Location-based services lure users, advertisers, investors

Jul 09, 2010 By Jon Swartz

If there were any lingering doubts about one of the hottest new technologies, a big investment and burgeoning membership numbers are proving that location-based services are about to go mainstream.

Last week, Foursquare raked in $20 million in venture funding. The ultrapopular Foursquare, which offers a free application that lets people flag where they are, whizzed past the 1 million-member mark in April and just passed 1.8 million.

Services including Gowalla, Loopt and Where are being embraced by mobile-device owners to shop, communicate, socialize and play games. Their total number of members runs in the millions.

Meantime, has aggressively pushed its mobile social network, Latitude, and Facebook is expected to unveil location features this year.

"None of us have 30 million users, but we're just at the beginning of breaking into the mainstream," says Sam Altman, CEO of Loopt, which has 3 million users.

Foursquare is the face of the fledgling industry. Earlier this year, it was rumored to be in serious acquisition talks with and Yahoo. But Foursquare officials decided it was too soon to sell.

Such services are part of a rising wave in , which is expected to soar in the U.S. to $3.1 billion in 2013, from $320 million in 2009, according to market researcher BIA/Kelsey.

Driving the growth are smartphone sales, which are expected to account for a majority of phones in the U.S. by the end of 2011, market researcher Nielsen says. About 5 percent of the more than 225,000 apps have location services.

Analysts say the appeal of location-based services goes far beyond game-playing and seeing where your friends are. "Location is such an important tool for local merchants and marketers to more deeply connect with customers," says Michael Boland, an analyst at BIA/Kelsey.

Since it began last year, Foursquare has established partnerships with more than 15,000 businesses, including Starbucks and CNN. It is adding up to 15,000 users a day. Loopt has signed advertisers such as Burger King and Gap. Where has deals with 20,000 small businesses in North America.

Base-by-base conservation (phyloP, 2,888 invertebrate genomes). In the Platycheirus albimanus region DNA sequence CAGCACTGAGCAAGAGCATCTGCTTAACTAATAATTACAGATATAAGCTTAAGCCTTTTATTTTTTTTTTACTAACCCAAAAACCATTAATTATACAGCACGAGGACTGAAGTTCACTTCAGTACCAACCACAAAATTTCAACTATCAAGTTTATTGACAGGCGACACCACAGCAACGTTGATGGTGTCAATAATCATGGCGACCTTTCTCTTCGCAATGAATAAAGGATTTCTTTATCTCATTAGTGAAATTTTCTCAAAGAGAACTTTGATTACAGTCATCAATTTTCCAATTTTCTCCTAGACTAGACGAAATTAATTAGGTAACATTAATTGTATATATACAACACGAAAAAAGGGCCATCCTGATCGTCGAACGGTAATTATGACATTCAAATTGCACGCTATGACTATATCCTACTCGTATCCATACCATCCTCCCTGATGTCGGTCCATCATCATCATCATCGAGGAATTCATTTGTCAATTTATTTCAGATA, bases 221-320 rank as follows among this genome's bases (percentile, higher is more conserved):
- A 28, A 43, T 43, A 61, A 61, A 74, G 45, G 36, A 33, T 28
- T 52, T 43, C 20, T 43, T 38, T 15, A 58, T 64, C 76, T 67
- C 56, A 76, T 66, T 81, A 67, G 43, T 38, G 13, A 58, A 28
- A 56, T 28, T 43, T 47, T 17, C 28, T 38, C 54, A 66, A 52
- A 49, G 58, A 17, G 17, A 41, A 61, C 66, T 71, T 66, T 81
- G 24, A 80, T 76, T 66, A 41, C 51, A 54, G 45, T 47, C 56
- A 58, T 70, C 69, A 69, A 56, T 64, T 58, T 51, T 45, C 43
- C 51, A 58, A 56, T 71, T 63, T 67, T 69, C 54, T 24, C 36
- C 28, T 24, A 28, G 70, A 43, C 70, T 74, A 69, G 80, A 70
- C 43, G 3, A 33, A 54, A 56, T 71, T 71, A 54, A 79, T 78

"It's not that these folks haven't advertised before," Where CEO Walt Doyle says. "They're just changing who they advertise with -- in this case, digital, instead of print."

The services will become more popular as consumers also share photos and content, says Josh Williams, CEO of Gowalla, which is up to 350,000 users.

Explore further: Retailers contort brick-and-mortar experience to fit phone-sized space

not rated yet
add to favorites email to friend print save as pdf

Related Stories

Smartphones put the moves on social networking

Mar 14, 2010

Mobile social networking ruled on Saturday as the techno-hip at South By South West (SXSW) used location-based services on smartphones to track down everything from panels to parties.

Friends go online at Foursquare to meet offline

Nov 23, 2009

(AP) -- Laura Fitton's ascent has been staggering: In less than a year, she's become mayor of nine different places in several different states, all without giving any speeches or kissing any babies.

New social network is like Twitter with a twist

Mar 11, 2010

If you're just getting comfortable with Facebook and Twitter, you might want to brace yourself: Foursquare, the hottest among a rising new class of social networks, is gaining ground.

Loopt shows iPhone a new trick

Sep 11, 2009

Apple's iPhone has been a sensation from its launch -- even if, digitally speaking, it can't walk and chew gum at the same time. There are now more than 65,000 applications in the App Store, but the iPhone runs only one ...

Recommended for you

Chinese tech giant Alibaba set to make a splash with US IPO

4 minutes ago

The largest tech IPO of the year will come from a company that many Americans have never heard of. Alibaba Group - a Chinese e-commerce behemoth - has decided to go public in the U.S. after months of speculation that it would ...

Ex-Apple chief plans mobile phone for India

22 hours ago

Former Apple chief executive John Sculley, whose marketing skills helped bring the personal computer to desktops worldwide, says he plans to launch a mobile phone in India to exploit its still largely untapped ...

Airbnb rental site raises $450 mn

Apr 19, 2014

Online lodging listings website Airbnb inked a $450 million funding deal with investors led by TPG, a source close to the matter said Friday.

US venture investments highest since 2001 (Update)

Apr 18, 2014

Funding for U.S. startup companies soared 57 percent in the first quarter to a level not seen since 2001, as venture capitalists piled more money into a growing number of deals, according to a report due out Friday.

User comments : 0

More news stories

Hackers of Oman news agency target Bouteflika

Hackers on Sunday targeted the website of Oman's official news agency, singling out and mocking Algeria's newly re-elected president Abdelaziz Bouteflika as a handicapped "dictator".

Making graphene in your kitchen

Graphene has been touted as a wonder material—the world's thinnest substance, but super-strong. Now scientists say it is so easy to make you could produce some in your kitchen.

Low tolerance for pain? The reason may be in your genes

Researchers may have identified key genes linked to why some people have a higher tolerance for pain than others, according to a study released today that will be presented at the American Academy of Neurology's 66th Annual ...

How to keep your fitness goals on track

(HealthDay)—The New Year's resolutions many made to get fit have stalled by now. And one expert thinks that's because many people set their goals too high.